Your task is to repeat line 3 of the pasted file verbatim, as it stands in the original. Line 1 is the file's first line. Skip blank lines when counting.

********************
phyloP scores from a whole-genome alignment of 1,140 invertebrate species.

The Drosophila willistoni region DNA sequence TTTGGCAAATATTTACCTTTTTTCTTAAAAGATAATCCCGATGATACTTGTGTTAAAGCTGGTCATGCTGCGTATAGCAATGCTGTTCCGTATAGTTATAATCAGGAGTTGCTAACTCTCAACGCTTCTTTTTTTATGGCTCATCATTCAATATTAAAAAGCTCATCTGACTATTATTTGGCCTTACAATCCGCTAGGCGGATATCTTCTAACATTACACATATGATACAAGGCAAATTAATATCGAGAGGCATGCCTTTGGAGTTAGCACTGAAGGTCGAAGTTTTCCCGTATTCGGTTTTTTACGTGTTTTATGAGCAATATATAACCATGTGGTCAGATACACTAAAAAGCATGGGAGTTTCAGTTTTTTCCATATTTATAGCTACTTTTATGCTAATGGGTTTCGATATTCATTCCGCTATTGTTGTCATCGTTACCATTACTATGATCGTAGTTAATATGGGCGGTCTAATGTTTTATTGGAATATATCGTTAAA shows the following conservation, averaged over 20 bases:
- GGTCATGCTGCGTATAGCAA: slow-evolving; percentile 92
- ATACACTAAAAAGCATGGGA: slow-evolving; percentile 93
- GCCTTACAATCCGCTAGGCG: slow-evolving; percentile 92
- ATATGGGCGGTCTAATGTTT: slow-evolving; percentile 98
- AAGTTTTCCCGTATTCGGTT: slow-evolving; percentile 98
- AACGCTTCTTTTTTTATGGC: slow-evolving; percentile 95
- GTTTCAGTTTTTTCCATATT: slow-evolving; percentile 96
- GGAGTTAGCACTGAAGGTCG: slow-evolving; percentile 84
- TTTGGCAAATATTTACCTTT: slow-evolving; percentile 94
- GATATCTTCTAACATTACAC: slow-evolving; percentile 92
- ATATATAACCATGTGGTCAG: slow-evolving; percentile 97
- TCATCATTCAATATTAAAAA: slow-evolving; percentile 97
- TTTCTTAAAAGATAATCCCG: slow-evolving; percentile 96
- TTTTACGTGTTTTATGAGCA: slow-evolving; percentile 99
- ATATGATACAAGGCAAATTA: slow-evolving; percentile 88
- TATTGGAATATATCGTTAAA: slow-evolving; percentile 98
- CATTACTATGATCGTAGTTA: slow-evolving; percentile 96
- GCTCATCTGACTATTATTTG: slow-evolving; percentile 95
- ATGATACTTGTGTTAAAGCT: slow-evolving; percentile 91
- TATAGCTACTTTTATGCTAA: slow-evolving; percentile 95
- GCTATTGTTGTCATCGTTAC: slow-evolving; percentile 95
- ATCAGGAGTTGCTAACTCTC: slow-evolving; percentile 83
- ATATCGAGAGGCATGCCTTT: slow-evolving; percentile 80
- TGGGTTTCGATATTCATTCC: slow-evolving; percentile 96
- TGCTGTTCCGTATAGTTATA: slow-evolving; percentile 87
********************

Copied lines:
- GGTCATGCTGCGTATAGCAA: slow-evolving; percentile 92